28 8-28 Quantitative Techniques  Payback  Return on investment (ROI)  Net present value (NPV)  Disadvantage with all quantitative techniques in project assessment is that the figures used often are estimates at best and can be incorrect

29 8-29 Payback  Net annual cash flow (NACF) revenues derived from investment (IC) should pay back investment over a certain payback period (n)

30 8-30 Example  Machine costs €85,000 and generates revenues of €55,000 per year for 7 years. It costs €30,000 to operate machine. At the end of year 7 machine is scrapped. NACF = 55,000-30,000=25,000 IC = 85,000 n = 85,000/25,000 = 3.4 years

31 8-31 Payback  Capital  Recurrent Costs  Recurrent Revenues Additional Revenues Cost Avoidance Cost Savings  Payback=(Capital-Costs)/Revenues

32 Estimate Classification TypeAccuracyPurpose Proposal± 50 %Appraisal viability to start feasibility study Budget± 20 %Appraisal viability to start systems design Sanction± 10 %Appraisal viability to approve project Control± 5 %Measure progress, assign resources Tender± 2 %Prepare tender

33 Earned Value Management Volume (MHs) Time BCWS T BCWS: Budgeted Cost of Work Scheduled Cost Variance ACWP ACWP: Actual Cost of Work Performance t BCWP BCWP: Budgeted Cost of Work Performed Resource variance Volume variance

34 8-34 Qualitative techniques  Fit with organizational goals and objectives  Fit with competitive necessity for sustainability  Fit with existing product or service range  Fit with available resources  Fit with existing competencies  Fit with desired future competencies  Fit relative to competitor direction  Fit relative to risk quotient  Fit with other innovation projects, ongoing or planned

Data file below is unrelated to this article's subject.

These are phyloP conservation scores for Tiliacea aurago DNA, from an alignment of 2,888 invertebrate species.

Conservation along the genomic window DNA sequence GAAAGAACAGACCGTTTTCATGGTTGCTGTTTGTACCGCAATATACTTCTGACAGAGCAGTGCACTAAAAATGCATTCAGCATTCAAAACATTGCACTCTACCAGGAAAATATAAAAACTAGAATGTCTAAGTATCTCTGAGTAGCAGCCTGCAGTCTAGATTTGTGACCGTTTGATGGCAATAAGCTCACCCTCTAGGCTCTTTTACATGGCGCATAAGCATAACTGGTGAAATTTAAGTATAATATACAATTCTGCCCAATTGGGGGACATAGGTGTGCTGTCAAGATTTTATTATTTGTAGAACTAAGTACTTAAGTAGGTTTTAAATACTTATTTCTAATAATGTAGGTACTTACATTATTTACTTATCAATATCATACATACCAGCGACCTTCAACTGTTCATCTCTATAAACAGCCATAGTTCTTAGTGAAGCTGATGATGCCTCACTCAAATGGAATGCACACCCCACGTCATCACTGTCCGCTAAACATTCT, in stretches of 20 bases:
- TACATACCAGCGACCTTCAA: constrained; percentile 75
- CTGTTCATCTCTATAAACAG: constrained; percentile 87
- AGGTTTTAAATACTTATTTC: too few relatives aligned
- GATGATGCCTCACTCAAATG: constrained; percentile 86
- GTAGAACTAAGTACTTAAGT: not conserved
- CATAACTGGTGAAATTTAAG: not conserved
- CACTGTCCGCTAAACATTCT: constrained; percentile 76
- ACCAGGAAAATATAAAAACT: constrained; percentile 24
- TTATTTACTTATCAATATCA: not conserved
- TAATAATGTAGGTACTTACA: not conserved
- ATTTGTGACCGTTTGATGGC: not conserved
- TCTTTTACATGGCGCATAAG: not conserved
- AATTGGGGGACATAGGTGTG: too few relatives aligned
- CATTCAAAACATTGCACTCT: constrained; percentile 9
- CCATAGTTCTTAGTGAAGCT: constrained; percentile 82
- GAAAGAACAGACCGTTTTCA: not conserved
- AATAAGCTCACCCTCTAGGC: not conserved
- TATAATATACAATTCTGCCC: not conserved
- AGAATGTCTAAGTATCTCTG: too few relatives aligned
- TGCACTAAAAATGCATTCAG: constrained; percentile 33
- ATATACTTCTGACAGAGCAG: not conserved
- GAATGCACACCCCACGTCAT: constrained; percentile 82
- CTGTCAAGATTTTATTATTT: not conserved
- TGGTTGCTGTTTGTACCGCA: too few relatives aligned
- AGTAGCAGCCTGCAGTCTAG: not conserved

35 8-35 Qualitative Techniques CriteriaWeightScoreW.Score Fit with mission5315 Impact on objectives10440 Impact on indicators10220 Fit with competencies7535 Fit with skills5525 Level of Risk10440 Total Score 175

36 8-36 Project Innovation

37 Portfolio and Project Management Portfolio Management Project Management Team s Individual s Teams Skills Learning Review Goals Statements Requirements Strategies Measures Results Status Scorecard Trends Innovatio ns Stimuli Creations Problems Ideas Projects Specification Ranking Schedules Deployment

38 8-38 Project Tools  Concurrent engineering  Quality function deployment (QFD)  Buyer utility mapping  Rapid prototyping

39 8-39 House of Quality

40 8-40 Buyer Utility Map

41 8-41 Summary  Outline the key stages of a project life cycle  Understand the types of investments necessary for projects  Explain the importance of risk management in projects  Construct a simple cost–benefit analysis for a project  Understand a number of tools for managing projects  Understand the six stages of the buyer experience life cycle  Detail a simple form for capturing critical data for a project

42 8-42 Activities

43 8-43 Search Online  Saul Griffith: Hardware solutions to everyday problems (video) Johnny Lee: Creating tech marvels out of a $40 Wii Remote... What's Next in Tech